Abused and murdered 3-year-old Nia Glassie did not turn up at her kindergarten for two weeks after staff smelled urine and cannabis in her hair, but neither her mother nor authorities were alerted.

This evidence was presented yesterday to a coroner's inquest into the Rotorua toddler's death, at which a child advocate told of her regret that not one person had enough courage to speak out and save a defenceless little girl's life.

Attendance records show Nia was absent from kohanga reo for two weeks from July 13, 2007, before she was taken off the roll.

During that time Nia's caregivers, who looked after her while her mother worked long hours out of town, spun her on a clothesline, put her in a dryer, and inflicted fatal head injuries on her.

Nia died in Starship Children's Hospital, in Auckland, on August 3.

Rangianiwaniwa Pehikino, the administrator of the kohanga reo - which is under new management - told the inquest it was updating its policies on reporting absences and suspected abuse.

It would now "absolutely" notify any apparent abuse to Child, Youth and Family.

Only one staff member remains at the kohanga reo from the time Nia attended. He previously testified he smelled urine and cannabis on Nia.

Early Childhood Council chief executive Peter Reynolds said childhood centres had learned from Nia's case to work more closely with police and Child, Youth and Family and were more willing to take action over suspected abuse.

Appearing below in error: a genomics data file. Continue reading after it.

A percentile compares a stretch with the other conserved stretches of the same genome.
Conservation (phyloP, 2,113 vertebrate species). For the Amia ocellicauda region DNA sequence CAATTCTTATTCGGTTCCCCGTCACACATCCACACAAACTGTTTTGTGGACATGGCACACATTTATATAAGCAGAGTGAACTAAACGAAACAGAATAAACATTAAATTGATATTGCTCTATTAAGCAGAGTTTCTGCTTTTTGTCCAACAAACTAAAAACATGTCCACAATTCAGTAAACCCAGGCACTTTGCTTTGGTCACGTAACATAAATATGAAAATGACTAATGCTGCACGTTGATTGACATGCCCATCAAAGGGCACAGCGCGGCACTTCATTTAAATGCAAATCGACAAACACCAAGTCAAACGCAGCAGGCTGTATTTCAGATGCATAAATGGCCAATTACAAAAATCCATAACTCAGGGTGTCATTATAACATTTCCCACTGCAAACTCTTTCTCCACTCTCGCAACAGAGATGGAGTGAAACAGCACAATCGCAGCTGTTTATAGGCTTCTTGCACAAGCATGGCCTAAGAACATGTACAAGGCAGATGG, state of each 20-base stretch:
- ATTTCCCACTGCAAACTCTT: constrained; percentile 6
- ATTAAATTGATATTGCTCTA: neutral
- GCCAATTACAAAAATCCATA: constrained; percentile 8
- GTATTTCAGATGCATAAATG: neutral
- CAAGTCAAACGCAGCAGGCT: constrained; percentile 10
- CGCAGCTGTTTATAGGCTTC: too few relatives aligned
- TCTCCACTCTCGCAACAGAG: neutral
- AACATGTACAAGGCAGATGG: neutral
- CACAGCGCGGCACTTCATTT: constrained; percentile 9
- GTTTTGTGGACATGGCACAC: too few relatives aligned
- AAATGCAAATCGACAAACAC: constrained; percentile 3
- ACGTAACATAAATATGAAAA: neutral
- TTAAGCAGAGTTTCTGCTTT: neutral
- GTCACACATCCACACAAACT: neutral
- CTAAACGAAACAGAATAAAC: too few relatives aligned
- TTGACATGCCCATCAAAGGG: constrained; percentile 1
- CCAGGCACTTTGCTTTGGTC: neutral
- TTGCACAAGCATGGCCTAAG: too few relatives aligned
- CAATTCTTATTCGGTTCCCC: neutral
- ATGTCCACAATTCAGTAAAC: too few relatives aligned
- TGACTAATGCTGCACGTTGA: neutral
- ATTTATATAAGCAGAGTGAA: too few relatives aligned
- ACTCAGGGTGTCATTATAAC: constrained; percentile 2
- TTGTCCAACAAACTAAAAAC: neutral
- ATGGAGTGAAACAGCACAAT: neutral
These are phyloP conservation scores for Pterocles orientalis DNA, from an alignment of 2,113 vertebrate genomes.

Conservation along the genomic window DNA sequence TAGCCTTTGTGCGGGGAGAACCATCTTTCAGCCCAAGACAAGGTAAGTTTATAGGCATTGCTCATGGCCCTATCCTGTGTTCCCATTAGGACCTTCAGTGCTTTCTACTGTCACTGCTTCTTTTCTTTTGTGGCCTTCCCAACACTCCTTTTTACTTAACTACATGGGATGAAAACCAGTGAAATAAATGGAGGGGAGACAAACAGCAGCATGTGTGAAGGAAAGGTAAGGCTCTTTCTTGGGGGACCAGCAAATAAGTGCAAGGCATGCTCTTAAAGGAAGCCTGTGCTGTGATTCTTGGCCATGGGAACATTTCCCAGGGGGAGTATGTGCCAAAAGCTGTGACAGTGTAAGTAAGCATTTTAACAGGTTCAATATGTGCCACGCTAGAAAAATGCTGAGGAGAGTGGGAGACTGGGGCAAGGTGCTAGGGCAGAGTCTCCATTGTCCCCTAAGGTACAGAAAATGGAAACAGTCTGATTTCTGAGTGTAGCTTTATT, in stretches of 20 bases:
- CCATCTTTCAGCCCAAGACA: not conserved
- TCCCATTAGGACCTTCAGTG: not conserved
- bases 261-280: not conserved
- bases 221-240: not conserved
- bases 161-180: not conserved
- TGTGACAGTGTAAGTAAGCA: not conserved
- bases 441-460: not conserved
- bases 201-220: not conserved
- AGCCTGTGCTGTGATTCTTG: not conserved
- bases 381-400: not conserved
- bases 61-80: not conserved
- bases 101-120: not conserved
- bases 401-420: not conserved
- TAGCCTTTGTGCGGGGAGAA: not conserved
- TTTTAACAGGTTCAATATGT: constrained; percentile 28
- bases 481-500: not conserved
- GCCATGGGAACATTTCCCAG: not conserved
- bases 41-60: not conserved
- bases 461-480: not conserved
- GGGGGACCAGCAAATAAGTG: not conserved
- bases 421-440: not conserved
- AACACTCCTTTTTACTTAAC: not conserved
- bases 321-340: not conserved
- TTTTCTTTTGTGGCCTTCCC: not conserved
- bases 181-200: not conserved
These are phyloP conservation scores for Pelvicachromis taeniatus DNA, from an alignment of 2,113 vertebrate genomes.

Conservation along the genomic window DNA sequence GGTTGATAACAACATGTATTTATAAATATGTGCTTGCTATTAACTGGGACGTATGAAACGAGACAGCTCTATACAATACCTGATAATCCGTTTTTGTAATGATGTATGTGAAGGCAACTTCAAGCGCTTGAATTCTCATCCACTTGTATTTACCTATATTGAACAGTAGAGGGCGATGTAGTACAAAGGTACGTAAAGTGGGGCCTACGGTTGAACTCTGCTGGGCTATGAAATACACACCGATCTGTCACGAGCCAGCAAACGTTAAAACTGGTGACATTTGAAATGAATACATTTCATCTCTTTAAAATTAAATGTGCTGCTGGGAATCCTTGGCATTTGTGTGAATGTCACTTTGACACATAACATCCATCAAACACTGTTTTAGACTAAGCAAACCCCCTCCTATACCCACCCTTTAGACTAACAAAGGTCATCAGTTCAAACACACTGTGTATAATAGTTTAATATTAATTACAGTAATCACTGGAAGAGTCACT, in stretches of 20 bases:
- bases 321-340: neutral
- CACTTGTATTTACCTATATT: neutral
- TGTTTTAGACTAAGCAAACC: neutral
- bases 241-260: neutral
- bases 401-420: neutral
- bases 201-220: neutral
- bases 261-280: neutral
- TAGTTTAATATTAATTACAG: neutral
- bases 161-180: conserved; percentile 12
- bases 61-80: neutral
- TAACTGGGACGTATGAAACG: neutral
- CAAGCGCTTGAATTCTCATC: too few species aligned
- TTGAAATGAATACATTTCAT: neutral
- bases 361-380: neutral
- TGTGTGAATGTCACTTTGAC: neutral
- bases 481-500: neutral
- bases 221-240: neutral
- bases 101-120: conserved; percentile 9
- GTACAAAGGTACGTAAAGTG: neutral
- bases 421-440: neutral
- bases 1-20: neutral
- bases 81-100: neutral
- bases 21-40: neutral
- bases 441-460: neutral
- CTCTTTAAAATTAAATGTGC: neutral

Starship paediatrician Patrick Kelly, who treated Nia before she died, renewed his call for health workers to take some responsibility for keeping children safe from abuse.

"Most infants and children diagnosed with serious abuse are not known to Child, Youth and Family ... [but] all children born in New Zealand are known to a health practitioner," Dr Kelly said in his submission to the coroner.

Former National Collective of Women's Refuges chief executive Merepeka Raukawa-Tait said people around Nia - particularly whanau and neighbours - had failed to take responsibility.

"Nia was not invisible," she said. "One person with courage could have been the circuit breaker for the abuse, a life saver.

"They thought only of themselves and not of the defenceless little girl."

Nia's mother, Lisa Kuka, had put her own needs ahead of her daughter's, she said.

Kuka was convicted of manslaughter for failing to protect and get medical help for Nia.

Her partner, Wiremu Curtis, and his brother, Michael Curtis, were convicted of murder.

The inquest concluded yesterday. Coroner Wallace Bain said it could be some time before he delivered his finding because of the large amount of material and the number of submissions he had to consider.